Tappeh-ye Choghā Mīsh (Persian language; ČOḠĀ MĪŠ) dating back to 6800 BC, is the site of a Chalcolithic settlement in Western Iran, located in the Khuzistan Province on the Susiana Plain. It was occupied at the beginning of 6800 BC and continuously from the Neolithic up to the Proto-Literate period.
Chogha Mish was a regional center during the late Uruk period of Mesopotamia and is important today for information about the development of writing. At Chogha Mish, evidence begins with an accounting system using clay tokens, over time changing to clay tablets with marks, finally to the cuneiform writing system.
Chogha in the Luri language means hall and mish means Ewe.
Excavations were conducted at the site between 1961 and 1978, for a total of 11 seasons by the Oriental Institute, under the direction of Pierre Delougaz and Helene Kantor. Unfortunately, the excavation's dig house at Qaleh Khalil was destroyed during the Iranian Revolution so many finds and records were either lost or destroyed.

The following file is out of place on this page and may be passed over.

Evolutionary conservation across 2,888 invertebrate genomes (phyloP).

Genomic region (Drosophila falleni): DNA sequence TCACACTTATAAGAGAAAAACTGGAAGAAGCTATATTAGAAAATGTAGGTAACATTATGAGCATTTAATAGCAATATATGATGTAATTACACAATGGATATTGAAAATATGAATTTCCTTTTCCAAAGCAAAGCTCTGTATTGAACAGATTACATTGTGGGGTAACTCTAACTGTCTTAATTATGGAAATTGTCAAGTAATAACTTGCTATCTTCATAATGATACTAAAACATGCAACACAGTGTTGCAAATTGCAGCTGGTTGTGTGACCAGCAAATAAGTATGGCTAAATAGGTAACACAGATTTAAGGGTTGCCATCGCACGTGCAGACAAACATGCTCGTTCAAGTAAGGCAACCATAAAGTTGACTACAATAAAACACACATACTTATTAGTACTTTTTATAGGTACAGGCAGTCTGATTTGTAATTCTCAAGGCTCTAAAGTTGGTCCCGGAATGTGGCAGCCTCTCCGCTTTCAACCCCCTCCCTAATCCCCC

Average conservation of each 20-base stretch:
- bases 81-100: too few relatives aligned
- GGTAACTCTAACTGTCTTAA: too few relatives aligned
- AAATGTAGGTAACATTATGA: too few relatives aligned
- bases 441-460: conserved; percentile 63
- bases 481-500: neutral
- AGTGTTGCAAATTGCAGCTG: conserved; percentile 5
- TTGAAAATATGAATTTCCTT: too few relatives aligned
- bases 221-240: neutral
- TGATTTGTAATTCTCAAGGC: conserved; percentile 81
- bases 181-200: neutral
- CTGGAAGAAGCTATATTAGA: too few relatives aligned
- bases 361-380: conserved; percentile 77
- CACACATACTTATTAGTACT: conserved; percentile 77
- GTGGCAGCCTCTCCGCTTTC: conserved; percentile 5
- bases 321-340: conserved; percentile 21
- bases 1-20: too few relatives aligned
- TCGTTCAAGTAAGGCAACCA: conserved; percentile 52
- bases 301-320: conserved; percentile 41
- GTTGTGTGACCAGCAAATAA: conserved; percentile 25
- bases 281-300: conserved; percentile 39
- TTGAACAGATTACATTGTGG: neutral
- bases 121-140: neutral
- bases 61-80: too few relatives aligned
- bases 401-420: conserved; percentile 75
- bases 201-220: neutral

-  Helene Kantor and P. Delougaz, Chogha Mish, Volume 1, Text: The First Five Seasons, 1961-1971, Oriental Institute Publication 101, 1996, ISBN 1-885923-01-5
-  Helene Kantor and P. Delougaz, Chogha Mish, Volume 1, Plates: The First Five Seasons, 1961-1971, Oriental Institute Publication 101, 1996, ISBN 1-885923-01-5
-  Abbas Alizadeh, Chogha Mish, Volume II. The Development of a Prehistoric Regional Center in Lowland Susiana, Southwestern Iran: Final Report on the Last Six Seasons of Excavations, 1972-1978, Oriental Institute Publications 130, 2008, ISBN 1-885923-52-X
- Abbas Alizadeh, Excavations at the Prehistoric Mound of Chogha Bonut, Khuzestan, Iran, Seasons 1976/77, 1977/78, and 1996, Oriental Institute Publications 120, 2003, ISBN 1-885923-23-6
- Helene J. Kantor, The Elamite Cup from Chogha Mish, Iran, vol. 15, pp. 11-14, 1977
- Abbas Alizadeh, A Protoliterate Pottery Kiln from Chogha Mish, Iran, vol. 23, pp. 39-50, 1985